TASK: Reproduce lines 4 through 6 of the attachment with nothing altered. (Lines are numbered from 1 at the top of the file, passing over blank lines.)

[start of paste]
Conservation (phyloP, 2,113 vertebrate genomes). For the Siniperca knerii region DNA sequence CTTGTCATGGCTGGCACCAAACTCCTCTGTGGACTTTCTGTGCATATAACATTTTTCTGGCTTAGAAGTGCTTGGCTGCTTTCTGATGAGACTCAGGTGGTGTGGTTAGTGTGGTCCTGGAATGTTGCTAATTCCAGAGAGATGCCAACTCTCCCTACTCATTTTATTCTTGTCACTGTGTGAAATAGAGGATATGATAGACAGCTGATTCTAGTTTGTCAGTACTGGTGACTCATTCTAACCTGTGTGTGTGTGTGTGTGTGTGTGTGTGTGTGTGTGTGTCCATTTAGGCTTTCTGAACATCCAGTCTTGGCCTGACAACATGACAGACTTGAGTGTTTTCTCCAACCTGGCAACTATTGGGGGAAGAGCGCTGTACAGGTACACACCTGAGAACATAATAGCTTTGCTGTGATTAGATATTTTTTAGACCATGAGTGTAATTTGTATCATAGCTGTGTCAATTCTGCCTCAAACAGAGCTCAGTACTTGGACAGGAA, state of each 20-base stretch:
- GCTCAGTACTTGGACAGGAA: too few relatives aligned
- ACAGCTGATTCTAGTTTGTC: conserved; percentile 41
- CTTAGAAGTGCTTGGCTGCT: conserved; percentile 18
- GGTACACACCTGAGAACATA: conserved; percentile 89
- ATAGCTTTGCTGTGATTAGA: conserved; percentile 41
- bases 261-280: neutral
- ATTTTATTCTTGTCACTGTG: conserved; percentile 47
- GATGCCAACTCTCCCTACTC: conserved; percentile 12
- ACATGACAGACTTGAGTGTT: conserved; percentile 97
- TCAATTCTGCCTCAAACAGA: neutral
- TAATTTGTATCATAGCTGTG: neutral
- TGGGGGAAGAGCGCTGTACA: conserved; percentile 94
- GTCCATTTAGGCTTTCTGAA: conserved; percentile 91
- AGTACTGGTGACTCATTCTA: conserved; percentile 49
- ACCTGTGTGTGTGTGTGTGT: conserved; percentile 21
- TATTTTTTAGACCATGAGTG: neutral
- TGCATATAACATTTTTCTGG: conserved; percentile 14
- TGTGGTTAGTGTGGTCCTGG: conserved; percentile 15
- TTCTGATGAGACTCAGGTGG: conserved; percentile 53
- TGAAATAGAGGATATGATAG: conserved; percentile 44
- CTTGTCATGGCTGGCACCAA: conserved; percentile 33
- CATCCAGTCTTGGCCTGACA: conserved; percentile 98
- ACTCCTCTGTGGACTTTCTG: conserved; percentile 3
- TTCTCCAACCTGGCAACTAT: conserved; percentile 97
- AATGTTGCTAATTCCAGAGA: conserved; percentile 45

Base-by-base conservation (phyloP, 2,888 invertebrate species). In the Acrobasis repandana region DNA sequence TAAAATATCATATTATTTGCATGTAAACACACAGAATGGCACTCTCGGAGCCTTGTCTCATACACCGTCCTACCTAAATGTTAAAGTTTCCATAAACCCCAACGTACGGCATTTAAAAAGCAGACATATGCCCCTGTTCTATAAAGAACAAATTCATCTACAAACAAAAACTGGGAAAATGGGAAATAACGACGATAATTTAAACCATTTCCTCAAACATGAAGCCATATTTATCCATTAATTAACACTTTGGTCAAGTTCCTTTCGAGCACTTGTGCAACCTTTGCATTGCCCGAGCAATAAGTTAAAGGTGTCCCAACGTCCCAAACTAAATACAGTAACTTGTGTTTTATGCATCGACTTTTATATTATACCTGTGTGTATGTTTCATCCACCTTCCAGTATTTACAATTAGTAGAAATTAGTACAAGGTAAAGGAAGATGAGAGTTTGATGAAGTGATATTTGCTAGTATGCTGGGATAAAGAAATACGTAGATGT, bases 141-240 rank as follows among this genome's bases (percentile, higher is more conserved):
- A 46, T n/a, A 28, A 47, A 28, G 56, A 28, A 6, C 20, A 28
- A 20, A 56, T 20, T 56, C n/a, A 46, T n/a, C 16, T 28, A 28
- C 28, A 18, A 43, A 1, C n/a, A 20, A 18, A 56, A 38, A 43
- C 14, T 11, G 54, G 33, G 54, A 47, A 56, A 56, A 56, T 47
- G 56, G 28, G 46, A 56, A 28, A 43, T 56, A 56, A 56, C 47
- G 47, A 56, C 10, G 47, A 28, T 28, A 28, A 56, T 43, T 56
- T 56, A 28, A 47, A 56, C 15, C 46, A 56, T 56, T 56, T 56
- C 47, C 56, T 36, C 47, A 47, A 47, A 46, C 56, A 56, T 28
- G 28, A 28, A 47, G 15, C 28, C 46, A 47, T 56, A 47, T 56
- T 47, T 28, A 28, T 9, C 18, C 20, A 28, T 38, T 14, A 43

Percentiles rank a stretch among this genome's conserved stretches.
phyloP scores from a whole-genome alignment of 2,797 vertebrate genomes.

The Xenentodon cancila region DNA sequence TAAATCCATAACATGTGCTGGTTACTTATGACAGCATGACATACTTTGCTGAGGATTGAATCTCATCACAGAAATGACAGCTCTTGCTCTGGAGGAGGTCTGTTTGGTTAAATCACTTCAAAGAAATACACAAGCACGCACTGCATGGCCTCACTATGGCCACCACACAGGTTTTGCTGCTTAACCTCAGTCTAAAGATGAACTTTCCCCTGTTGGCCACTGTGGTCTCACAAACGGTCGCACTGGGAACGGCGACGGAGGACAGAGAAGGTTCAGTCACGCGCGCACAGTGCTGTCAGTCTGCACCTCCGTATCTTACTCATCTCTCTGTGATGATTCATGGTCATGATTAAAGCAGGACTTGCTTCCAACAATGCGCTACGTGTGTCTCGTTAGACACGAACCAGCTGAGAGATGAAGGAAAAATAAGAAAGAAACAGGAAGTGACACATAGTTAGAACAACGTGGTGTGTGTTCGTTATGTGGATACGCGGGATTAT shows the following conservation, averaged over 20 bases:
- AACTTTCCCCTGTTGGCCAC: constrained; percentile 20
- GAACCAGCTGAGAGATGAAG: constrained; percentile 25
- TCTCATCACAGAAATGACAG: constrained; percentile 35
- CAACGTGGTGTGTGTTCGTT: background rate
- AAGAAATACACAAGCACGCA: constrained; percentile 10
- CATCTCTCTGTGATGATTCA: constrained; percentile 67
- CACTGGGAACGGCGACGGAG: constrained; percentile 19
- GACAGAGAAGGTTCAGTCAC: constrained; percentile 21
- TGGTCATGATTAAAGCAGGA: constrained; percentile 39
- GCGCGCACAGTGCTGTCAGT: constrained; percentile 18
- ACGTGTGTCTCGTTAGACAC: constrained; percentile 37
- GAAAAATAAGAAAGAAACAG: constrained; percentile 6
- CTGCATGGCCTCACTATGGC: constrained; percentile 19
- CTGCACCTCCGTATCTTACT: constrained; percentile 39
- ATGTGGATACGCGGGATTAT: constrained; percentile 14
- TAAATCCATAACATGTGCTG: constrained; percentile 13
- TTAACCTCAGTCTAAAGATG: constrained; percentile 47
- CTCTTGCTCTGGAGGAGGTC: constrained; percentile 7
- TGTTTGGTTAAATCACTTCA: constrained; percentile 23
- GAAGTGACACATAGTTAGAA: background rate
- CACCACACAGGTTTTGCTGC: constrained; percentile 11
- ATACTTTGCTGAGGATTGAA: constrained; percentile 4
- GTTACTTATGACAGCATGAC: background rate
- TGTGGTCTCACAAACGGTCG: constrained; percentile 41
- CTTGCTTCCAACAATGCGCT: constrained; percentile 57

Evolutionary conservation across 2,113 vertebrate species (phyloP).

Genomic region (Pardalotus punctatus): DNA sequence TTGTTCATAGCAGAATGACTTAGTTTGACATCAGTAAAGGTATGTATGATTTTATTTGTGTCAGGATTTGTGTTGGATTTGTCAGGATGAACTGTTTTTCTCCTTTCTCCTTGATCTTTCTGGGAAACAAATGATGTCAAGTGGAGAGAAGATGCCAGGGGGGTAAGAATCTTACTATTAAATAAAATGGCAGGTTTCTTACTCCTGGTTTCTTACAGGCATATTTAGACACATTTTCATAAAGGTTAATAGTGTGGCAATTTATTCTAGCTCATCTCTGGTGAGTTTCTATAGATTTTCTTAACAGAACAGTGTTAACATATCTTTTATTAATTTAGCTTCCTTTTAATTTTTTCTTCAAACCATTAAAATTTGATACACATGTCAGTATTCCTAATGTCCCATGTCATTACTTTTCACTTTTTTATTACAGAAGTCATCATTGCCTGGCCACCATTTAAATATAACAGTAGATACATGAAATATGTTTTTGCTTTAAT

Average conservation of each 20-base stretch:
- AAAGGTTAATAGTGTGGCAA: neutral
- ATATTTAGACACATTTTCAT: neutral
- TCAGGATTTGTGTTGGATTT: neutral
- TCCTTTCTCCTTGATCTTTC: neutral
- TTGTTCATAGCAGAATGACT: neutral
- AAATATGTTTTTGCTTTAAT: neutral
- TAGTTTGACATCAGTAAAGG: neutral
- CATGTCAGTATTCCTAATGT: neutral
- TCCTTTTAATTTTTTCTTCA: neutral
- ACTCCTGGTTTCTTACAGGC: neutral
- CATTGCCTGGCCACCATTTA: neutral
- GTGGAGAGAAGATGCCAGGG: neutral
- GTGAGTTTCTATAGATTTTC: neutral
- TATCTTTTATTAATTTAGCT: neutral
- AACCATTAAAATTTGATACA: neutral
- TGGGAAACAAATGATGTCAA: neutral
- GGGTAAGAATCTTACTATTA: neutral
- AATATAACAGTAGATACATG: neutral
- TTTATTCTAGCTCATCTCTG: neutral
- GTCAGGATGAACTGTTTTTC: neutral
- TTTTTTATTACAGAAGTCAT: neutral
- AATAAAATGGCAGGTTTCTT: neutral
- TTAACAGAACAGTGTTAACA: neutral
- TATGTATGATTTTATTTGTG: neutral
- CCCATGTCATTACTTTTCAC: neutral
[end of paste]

- CTTAGAAGTGCTTGGCTGCT: conserved; percentile 18
- GGTACACACCTGAGAACATA: conserved; percentile 89
- ATAGCTTTGCTGTGATTAGA: conserved; percentile 41